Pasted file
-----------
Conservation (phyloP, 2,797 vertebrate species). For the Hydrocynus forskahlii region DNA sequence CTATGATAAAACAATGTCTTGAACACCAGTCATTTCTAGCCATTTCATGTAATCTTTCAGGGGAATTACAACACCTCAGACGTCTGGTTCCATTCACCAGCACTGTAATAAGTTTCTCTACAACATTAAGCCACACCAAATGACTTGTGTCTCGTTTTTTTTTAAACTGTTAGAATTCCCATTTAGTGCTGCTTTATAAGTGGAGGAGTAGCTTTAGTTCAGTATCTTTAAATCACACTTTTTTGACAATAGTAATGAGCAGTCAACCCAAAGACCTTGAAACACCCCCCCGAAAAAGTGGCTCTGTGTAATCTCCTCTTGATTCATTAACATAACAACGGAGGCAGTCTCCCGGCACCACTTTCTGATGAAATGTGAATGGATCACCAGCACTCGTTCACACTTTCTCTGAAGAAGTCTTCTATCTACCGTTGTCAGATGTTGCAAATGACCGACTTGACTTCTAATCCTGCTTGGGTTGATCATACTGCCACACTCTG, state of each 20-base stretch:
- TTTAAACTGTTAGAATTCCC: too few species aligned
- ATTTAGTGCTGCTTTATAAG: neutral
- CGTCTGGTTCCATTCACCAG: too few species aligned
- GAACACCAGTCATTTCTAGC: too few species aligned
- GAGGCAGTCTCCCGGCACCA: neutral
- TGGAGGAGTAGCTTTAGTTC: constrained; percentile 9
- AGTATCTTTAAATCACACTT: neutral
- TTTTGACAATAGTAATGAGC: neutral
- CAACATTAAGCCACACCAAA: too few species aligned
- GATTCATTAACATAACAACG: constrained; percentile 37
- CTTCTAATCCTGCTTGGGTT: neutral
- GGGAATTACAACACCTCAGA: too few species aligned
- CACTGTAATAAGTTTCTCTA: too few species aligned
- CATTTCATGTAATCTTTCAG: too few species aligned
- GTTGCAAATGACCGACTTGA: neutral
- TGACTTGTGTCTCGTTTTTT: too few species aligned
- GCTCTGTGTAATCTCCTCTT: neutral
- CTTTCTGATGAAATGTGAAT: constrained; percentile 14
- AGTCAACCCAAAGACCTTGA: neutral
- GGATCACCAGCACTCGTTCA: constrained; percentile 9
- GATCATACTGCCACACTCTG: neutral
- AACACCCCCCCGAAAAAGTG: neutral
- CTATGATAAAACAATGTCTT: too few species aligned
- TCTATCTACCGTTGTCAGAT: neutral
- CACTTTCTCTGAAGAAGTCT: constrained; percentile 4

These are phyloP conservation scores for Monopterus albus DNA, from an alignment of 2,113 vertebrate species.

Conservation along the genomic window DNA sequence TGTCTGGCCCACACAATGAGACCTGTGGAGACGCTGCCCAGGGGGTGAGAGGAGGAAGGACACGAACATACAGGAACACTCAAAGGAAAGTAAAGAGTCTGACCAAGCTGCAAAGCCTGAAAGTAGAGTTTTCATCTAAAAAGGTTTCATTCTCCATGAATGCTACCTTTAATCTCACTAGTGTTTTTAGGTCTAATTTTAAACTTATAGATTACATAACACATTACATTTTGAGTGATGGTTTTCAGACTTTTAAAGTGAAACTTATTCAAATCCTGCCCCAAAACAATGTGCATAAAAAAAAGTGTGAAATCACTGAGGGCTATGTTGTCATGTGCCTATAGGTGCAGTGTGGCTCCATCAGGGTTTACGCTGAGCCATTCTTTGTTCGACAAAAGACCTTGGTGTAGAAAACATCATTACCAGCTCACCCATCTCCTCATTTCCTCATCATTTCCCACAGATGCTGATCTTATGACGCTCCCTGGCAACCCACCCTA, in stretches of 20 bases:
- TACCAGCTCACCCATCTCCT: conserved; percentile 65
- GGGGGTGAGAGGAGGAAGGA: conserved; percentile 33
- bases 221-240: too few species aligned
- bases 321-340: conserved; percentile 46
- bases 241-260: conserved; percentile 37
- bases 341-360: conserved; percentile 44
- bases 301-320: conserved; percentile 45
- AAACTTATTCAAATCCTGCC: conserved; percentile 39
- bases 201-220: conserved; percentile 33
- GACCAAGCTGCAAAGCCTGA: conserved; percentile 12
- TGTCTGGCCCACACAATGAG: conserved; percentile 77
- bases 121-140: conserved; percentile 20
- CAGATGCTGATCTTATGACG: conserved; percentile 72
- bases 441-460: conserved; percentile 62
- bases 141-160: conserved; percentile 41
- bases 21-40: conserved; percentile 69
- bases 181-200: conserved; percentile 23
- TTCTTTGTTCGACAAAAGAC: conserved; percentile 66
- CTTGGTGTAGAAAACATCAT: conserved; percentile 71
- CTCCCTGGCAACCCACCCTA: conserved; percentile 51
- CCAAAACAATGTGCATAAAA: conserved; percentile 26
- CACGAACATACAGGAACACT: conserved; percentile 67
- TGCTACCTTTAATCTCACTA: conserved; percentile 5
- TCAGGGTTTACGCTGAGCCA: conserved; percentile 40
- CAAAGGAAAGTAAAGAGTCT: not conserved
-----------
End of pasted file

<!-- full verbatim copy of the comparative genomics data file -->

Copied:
Conservation (phyloP, 2,797 vertebrate species). For the Hydrocynus forskahlii region DNA sequence CTATGATAAAACAATGTCTTGAACACCAGTCATTTCTAGCCATTTCATGTAATCTTTCAGGGGAATTACAACACCTCAGACGTCTGGTTCCATTCACCAGCACTGTAATAAGTTTCTCTACAACATTAAGCCACACCAAATGACTTGTGTCTCGTTTTTTTTTAAACTGTTAGAATTCCCATTTAGTGCTGCTTTATAAGTGGAGGAGTAGCTTTAGTTCAGTATCTTTAAATCACACTTTTTTGACAATAGTAATGAGCAGTCAACCCAAAGACCTTGAAACACCCCCCCGAAAAAGTGGCTCTGTGTAATCTCCTCTTGATTCATTAACATAACAACGGAGGCAGTCTCCCGGCACCACTTTCTGATGAAATGTGAATGGATCACCAGCACTCGTTCACACTTTCTCTGAAGAAGTCTTCTATCTACCGTTGTCAGATGTTGCAAATGACCGACTTGACTTCTAATCCTGCTTGGGTTGATCATACTGCCACACTCTG, state of each 20-base stretch:
- TTTAAACTGTTAGAATTCCC: too few species aligned
- ATTTAGTGCTGCTTTATAAG: neutral
- CGTCTGGTTCCATTCACCAG: too few species aligned
- GAACACCAGTCATTTCTAGC: too few species aligned
- GAGGCAGTCTCCCGGCACCA: neutral
- TGGAGGAGTAGCTTTAGTTC: constrained; percentile 9
- AGTATCTTTAAATCACACTT: neutral
- TTTTGACAATAGTAATGAGC: neutral
- CAACATTAAGCCACACCAAA: too few species aligned
- GATTCATTAACATAACAACG: constrained; percentile 37
- CTTCTAATCCTGCTTGGGTT: neutral
- GGGAATTACAACACCTCAGA: too few species aligned
- CACTGTAATAAGTTTCTCTA: too few species aligned
- CATTTCATGTAATCTTTCAG: too few species aligned
- GTTGCAAATGACCGACTTGA: neutral
- TGACTTGTGTCTCGTTTTTT: too few species aligned
- GCTCTGTGTAATCTCCTCTT: neutral
- CTTTCTGATGAAATGTGAAT: constrained; percentile 14
- AGTCAACCCAAAGACCTTGA: neutral
- GGATCACCAGCACTCGTTCA: constrained; percentile 9
- GATCATACTGCCACACTCTG: neutral
- AACACCCCCCCGAAAAAGTG: neutral
- CTATGATAAAACAATGTCTT: too few species aligned
- TCTATCTACCGTTGTCAGAT: neutral
- CACTTTCTCTGAAGAAGTCT: constrained; percentile 4

These are phyloP conservation scores for Monopterus albus DNA, from an alignment of 2,113 vertebrate species.

Conservation along the genomic window DNA sequence TGTCTGGCCCACACAATGAGACCTGTGGAGACGCTGCCCAGGGGGTGAGAGGAGGAAGGACACGAACATACAGGAACACTCAAAGGAAAGTAAAGAGTCTGACCAAGCTGCAAAGCCTGAAAGTAGAGTTTTCATCTAAAAAGGTTTCATTCTCCATGAATGCTACCTTTAATCTCACTAGTGTTTTTAGGTCTAATTTTAAACTTATAGATTACATAACACATTACATTTTGAGTGATGGTTTTCAGACTTTTAAAGTGAAACTTATTCAAATCCTGCCCCAAAACAATGTGCATAAAAAAAAGTGTGAAATCACTGAGGGCTATGTTGTCATGTGCCTATAGGTGCAGTGTGGCTCCATCAGGGTTTACGCTGAGCCATTCTTTGTTCGACAAAAGACCTTGGTGTAGAAAACATCATTACCAGCTCACCCATCTCCTCATTTCCTCATCATTTCCCACAGATGCTGATCTTATGACGCTCCCTGGCAACCCACCCTA, in stretches of 20 bases:
- TACCAGCTCACCCATCTCCT: conserved; percentile 65
- GGGGGTGAGAGGAGGAAGGA: conserved; percentile 33
- bases 221-240: too few species aligned
- bases 321-340: conserved; percentile 46
- bases 241-260: conserved; percentile 37
- bases 341-360: conserved; percentile 44
- bases 301-320: conserved; percentile 45
- AAACTTATTCAAATCCTGCC: conserved; percentile 39
- bases 201-220: conserved; percentile 33
- GACCAAGCTGCAAAGCCTGA: conserved; percentile 12
- TGTCTGGCCCACACAATGAG: conserved; percentile 77
- bases 121-140: conserved; percentile 20
- CAGATGCTGATCTTATGACG: conserved; percentile 72
- bases 441-460: conserved; percentile 62
- bases 141-160: conserved; percentile 41
- bases 21-40: conserved; percentile 69
- bases 181-200: conserved; percentile 23
- TTCTTTGTTCGACAAAAGAC: conserved; percentile 66
- CTTGGTGTAGAAAACATCAT: conserved; percentile 71
- CTCCCTGGCAACCCACCCTA: conserved; percentile 51
- CCAAAACAATGTGCATAAAA: conserved; percentile 26
- CACGAACATACAGGAACACT: conserved; percentile 67
- TGCTACCTTTAATCTCACTA: conserved; percentile 5
- TCAGGGTTTACGCTGAGCCA: conserved; percentile 40
- CAAAGGAAAGTAAAGAGTCT: not conserved